Endocrine Abstracts (2010) 24 OC1.8

Clinical and Molecular Characterisation of 300 patients with Congenital Hyperinsulinism

Ritika R Kapoor1, Sarah E Flanagan2, Julian P Shield3, Sian Ellard2 & Khalid Hussain1


1Institute of Child Health and Great Ormond Street Hospital, London, UK; 2Peninsula Medical School, Exeter, UK; 3Bristol Royal Hospital for Children, Bristol, UK.


Background: Congenital hyperinsulinism (CHI) is a clinically heterogeneous condition. Mutations in seven genes (ABCC8, KCNJ11, GLUD1, GCK, HADH, SLC16A1 and HNF4A) are known to cause CHI.

Aim: To characterise the clinical and molecular aspects of a large cohort of patients with CHI.

Methodology: 300 patients with biochemically confirmed CHI were recruited. Detailed clinical information was collected prior to genotyping. ABCC8 and KCNJ11 genes were sequenced in all patients with diazoxide unresponsive CHI. Mutations in the GCK, GLUD1 and HADH genes were sought in patients with diazoxide responsive CHI with hyperammonaemia (GLUD1), raised 3-hydroxybutyryl-carnitine (HADH) or positive family history with delayed presentation (GCK). If no mutations were identified and in all other patients with diazoxide responsive CHI; ABCC8, KCNJ11 and HNF4A genes were sequenced.

Results: Mutations were identified in 146/300 patients (48.6%). Mutations in ABCC8/KCNJ11 were the commonest genetic cause identified (n=117, 39%). Among diazoxide unresponsive patients (n=105), mutations in ABCC8/KCNJ11 were identified in 92(87.6%); of whom 63 patients had recessively inherited mutations while four patients had novel dominantly inherited mutations. A paternal mutation in the ABCC8/KCNJ11 genes was identified in 23 diazoxide unresponsive patients; of whom 7 had diffuse disease. Among the diazoxide responsive patients (n=183), mutations were identified in 51 patients. These include mutations in the ABCC8 (n=25), KCNJ11 (n=3), HNF4A (n=7), GLUD1 (n=16) and HADH (n=3).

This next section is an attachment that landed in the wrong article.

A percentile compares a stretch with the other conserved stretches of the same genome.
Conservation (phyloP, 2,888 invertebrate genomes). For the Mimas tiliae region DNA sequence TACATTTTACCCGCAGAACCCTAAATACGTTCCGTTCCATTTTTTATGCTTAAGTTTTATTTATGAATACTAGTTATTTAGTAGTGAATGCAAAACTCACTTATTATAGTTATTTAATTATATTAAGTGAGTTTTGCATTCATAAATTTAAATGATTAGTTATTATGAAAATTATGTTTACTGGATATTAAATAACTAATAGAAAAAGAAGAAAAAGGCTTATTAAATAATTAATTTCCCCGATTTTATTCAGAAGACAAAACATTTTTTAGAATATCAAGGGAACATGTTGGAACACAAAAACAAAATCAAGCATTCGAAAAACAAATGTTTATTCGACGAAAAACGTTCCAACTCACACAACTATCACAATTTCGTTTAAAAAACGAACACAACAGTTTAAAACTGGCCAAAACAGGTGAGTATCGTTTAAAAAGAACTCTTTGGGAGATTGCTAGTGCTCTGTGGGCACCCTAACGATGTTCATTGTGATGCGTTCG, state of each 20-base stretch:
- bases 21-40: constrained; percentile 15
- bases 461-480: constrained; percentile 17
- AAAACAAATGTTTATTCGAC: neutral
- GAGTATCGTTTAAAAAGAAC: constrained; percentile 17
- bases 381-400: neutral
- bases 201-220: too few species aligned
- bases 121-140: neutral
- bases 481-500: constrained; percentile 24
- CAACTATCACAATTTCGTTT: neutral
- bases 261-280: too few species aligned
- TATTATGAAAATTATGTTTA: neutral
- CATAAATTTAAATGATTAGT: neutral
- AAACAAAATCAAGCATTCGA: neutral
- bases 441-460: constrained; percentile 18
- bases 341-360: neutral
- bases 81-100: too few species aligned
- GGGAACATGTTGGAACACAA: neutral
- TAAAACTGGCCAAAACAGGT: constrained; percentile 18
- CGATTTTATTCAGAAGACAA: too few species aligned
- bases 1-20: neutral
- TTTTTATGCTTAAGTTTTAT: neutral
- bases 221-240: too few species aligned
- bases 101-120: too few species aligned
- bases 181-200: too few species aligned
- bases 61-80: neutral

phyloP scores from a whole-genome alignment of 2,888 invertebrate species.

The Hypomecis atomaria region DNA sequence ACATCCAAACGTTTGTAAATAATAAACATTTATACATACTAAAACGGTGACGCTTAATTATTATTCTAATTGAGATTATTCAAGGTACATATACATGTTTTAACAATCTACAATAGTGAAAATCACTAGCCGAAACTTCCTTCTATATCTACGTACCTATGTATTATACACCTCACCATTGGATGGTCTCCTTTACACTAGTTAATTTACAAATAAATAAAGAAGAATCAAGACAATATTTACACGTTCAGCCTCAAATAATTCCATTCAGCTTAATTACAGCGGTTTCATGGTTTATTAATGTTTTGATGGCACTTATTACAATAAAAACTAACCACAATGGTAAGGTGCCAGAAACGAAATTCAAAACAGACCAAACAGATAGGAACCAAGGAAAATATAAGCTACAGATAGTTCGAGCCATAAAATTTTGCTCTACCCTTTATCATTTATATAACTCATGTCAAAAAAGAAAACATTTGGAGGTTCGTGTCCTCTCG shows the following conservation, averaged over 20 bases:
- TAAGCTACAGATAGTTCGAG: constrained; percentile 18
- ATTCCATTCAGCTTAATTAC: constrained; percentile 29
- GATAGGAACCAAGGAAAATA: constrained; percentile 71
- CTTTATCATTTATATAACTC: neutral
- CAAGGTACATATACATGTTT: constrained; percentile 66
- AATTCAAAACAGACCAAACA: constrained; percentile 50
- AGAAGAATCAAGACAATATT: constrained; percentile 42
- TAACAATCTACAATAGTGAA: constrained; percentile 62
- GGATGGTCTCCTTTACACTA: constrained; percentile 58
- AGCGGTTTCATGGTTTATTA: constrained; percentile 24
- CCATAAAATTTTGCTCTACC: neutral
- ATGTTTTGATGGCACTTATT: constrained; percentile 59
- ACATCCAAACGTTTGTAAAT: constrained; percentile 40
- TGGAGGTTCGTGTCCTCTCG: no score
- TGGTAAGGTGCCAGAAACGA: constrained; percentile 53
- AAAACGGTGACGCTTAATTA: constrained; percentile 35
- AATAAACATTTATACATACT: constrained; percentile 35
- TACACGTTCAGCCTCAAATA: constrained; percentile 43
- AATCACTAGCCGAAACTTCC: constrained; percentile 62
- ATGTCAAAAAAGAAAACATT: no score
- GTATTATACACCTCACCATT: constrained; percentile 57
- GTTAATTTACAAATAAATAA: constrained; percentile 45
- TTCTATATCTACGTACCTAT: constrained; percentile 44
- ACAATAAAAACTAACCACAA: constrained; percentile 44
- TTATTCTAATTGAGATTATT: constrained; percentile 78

Conclusions: A genetic diagnosis was possible in 48.6% of patients in this large series. Mutations in the ABCC8 gene were the commonest identifiable cause. The vast majority of patients with diazoxide responsive CHI (72%) had no mutations identified. Understanding the genetic aetiology of CHI in this large cohort of patients will provide novel insights into pancreatic beta-cell physiology and have implications for hypoglycaemia and diabetes mellitus.

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